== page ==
Gazprom's Second-Quarter Earnings Miss Forecast

Russia's Gazprom, the world's largest gas producer, reported on Wednesday a worse than predicted 20 percent fall in second-quarter net profit, blaming lower sales in Europe and higher operating expenses.

Net profit fell to 113 billion roubles ($4.62 billion), to International Financial Reporting Standards, from 141 billion in the same period last year and below the average of 129 billion in a Reuters poll of 11 analysts.

Revenue rose 5 percent to 532 billion roubles, in line with forecasts, but the bottom line was hurt by high operating expenses, which jumped 18 percent year-on-year to 390 billion roubles.

Gazprom said revenues fell due to lower sales of gas in Europe -- Germany, Italy, Slovakia, France and Poland -- mainly due to warmer weather.

In Russia and the former Soviet Union, revenues rose due to higher prices, while in the oil segment sales from crude oil fell as more was refined. Sales of refined products were lifted by higher sales at petrochemical holding Sibur.

But the gains were offset by operating expenses.

Expenses on oil and gas purchases rose 18 percent to 84 billion roubles as Gazprom had to pay more for imports of gas from Central Asia.

Staff costs rose by a quarter to 53 billion roubles on higher salaries and pension obligations, while other expenses rose 58 percent to 49 billion.

Higher operating expenses offset the operating profit margin, which fell to 31 percent in the first half of 2007 from 37 percent in the first half of 2006.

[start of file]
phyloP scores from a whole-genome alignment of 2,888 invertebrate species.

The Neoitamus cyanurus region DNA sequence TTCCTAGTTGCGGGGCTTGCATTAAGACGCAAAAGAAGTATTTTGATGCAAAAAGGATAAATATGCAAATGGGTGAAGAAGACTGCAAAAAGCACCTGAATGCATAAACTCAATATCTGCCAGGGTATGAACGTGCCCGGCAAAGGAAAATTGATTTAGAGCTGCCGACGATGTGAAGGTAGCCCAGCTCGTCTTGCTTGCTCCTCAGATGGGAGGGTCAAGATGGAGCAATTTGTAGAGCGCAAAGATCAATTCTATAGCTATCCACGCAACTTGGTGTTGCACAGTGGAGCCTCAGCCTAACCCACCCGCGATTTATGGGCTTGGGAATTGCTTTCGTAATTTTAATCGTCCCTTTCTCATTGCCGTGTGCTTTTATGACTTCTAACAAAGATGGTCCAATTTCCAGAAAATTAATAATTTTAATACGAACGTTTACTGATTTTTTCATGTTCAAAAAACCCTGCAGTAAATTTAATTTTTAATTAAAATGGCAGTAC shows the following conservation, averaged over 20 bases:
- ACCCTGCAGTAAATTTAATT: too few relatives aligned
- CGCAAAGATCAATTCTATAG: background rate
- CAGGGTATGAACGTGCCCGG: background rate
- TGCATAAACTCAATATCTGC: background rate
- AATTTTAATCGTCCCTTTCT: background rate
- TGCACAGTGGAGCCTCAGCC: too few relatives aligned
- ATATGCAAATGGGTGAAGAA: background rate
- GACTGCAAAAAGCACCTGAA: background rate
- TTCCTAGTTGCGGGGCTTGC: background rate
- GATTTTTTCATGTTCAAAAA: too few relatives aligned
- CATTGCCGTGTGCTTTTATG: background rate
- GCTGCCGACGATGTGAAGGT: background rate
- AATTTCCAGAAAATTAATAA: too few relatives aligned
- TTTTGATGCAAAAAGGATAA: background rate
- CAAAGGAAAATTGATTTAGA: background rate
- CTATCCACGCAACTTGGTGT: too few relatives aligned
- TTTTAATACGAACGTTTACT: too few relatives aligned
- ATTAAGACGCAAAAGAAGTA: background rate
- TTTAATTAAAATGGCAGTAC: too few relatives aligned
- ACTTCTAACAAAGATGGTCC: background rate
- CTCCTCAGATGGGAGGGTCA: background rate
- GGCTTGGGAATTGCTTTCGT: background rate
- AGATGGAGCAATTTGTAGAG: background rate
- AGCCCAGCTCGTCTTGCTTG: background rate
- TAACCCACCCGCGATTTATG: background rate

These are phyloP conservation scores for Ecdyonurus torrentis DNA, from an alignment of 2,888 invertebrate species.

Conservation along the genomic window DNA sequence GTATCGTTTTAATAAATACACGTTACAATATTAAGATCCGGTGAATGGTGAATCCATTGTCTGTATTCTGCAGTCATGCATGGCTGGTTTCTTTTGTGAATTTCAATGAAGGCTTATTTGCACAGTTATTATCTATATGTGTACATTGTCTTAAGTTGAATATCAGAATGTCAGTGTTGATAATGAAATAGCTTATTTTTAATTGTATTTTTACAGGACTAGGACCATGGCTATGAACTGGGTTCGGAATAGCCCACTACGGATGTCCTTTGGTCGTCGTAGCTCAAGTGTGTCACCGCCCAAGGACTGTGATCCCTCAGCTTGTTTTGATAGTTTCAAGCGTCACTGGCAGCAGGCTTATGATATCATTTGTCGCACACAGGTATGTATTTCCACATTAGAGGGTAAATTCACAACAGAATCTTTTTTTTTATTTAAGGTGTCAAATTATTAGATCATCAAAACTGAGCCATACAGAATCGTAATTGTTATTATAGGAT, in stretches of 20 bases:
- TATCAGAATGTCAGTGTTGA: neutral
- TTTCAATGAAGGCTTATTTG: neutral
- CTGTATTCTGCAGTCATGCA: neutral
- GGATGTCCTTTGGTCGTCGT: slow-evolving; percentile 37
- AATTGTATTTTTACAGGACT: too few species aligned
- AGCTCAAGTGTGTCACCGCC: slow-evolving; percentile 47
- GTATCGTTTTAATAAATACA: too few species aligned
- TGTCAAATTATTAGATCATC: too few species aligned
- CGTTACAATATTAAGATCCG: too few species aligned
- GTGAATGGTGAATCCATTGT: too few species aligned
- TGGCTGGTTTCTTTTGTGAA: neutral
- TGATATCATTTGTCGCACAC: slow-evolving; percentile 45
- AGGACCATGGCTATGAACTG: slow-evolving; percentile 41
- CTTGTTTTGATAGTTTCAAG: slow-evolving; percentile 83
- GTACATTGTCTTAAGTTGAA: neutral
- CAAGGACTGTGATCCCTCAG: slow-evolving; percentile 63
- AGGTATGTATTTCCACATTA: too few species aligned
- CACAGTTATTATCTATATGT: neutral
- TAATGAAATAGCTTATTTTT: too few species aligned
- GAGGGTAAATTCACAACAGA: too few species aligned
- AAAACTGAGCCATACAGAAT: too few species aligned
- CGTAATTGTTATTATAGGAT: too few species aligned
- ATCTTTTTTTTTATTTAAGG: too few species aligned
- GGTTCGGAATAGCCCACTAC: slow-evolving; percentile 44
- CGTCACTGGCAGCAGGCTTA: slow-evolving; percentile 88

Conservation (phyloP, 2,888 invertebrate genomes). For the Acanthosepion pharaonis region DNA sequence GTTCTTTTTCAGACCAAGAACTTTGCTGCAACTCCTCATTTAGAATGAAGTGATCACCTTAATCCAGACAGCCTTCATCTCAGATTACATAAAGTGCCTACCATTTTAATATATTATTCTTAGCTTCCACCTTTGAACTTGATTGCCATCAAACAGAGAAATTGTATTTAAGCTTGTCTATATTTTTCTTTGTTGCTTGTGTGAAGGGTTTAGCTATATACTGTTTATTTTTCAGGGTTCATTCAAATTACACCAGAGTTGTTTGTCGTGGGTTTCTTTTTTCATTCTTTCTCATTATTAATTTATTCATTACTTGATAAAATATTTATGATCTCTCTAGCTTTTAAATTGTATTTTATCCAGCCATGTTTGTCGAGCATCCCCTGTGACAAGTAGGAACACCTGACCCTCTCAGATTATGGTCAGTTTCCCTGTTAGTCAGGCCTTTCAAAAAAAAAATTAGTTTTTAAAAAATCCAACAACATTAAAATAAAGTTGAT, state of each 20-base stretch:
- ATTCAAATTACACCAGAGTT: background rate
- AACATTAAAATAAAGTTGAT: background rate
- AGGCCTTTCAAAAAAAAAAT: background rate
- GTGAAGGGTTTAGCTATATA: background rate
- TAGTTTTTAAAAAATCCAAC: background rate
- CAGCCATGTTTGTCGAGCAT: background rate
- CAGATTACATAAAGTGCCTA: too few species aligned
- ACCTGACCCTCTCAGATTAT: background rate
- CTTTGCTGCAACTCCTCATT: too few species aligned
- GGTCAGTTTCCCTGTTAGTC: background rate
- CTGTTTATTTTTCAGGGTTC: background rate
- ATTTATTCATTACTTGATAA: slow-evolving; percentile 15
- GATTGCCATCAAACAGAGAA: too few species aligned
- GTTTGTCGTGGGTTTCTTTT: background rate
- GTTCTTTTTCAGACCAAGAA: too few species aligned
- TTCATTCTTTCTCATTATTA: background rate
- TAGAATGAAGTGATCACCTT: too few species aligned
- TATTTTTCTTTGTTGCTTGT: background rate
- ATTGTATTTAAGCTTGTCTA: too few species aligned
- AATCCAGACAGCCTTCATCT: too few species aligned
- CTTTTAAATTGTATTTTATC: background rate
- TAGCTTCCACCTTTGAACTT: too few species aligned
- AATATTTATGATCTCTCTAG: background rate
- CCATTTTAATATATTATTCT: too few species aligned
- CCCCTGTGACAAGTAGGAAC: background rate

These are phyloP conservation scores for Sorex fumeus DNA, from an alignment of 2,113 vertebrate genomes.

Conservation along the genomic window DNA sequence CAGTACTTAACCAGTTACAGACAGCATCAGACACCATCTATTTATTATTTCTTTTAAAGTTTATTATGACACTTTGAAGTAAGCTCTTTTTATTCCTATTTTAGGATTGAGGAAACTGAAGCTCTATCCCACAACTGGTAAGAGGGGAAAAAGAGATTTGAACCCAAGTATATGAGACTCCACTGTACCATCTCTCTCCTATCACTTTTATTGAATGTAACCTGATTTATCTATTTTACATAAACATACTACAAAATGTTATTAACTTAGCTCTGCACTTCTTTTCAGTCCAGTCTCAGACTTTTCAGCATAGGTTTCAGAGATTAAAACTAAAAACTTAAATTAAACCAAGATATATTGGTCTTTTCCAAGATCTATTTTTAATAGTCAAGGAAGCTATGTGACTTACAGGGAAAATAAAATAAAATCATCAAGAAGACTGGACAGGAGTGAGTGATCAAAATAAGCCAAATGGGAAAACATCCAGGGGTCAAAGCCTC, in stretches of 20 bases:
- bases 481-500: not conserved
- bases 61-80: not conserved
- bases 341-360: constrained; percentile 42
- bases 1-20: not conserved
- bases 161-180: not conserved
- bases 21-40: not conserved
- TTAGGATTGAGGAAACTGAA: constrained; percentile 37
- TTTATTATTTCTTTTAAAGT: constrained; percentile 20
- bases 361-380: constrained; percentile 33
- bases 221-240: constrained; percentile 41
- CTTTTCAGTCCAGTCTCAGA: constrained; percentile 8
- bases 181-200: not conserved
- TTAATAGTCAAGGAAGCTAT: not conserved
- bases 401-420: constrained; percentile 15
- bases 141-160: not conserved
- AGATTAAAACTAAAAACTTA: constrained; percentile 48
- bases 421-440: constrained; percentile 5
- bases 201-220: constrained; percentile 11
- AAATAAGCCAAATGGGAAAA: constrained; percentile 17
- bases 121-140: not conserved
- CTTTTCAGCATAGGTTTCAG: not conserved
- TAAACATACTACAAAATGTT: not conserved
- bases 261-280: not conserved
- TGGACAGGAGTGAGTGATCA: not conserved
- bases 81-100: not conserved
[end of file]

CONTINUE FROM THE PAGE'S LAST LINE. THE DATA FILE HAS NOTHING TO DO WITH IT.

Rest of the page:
Debt Keeps Rising

Net cash from operating activities almost tripled in the first half of 2007, year-on-year, to 713 billion roubles, but Gazprom said the change was mostly due to working capital changes at its banking arm Gazprombank.

Without this 488 billion rouble changes, cash flow generation was 225 billion, down from 244 billion in the first half of 2006.

Gazprom's total long-term borrowings, including affiliates, rose to 1.105 trillion roubles from 806 billion at the end of 2006, making it Russia's most indebted company by far.

Net debt fell by 28 percent in the first half of 2007 to 578 billion. "This increase can be explained by a significant increase in our cash and cash equivalents in bank accounts primarily due to temporary placement of funds in Gazprombank from third parties," said Gazprom.

Capital expenditure on gas transportation was flat in the first half but rose 80 percent to 68.5 billion roubles for gas production, by 30 percent to 26 billion roubles for oil production, and in refining doubled to 15.6 billion roubles.

Gazprom, often criticized for not investing enough in production, said investment was focused mainly on new gas fields, such as Yuzhno-Russkoye in West Siberia, which it is developing with Germany's BASF.

It also invested the first big money in the Arctic Yamal peninsula, its next big growth area, focusing on fields such as Kharasavei and Bovanenkov.

Gazprom also said it provided a $182 million guarantee in April to the National Oil Corporation of Libya under a production-sharing deal to develop a field in the country.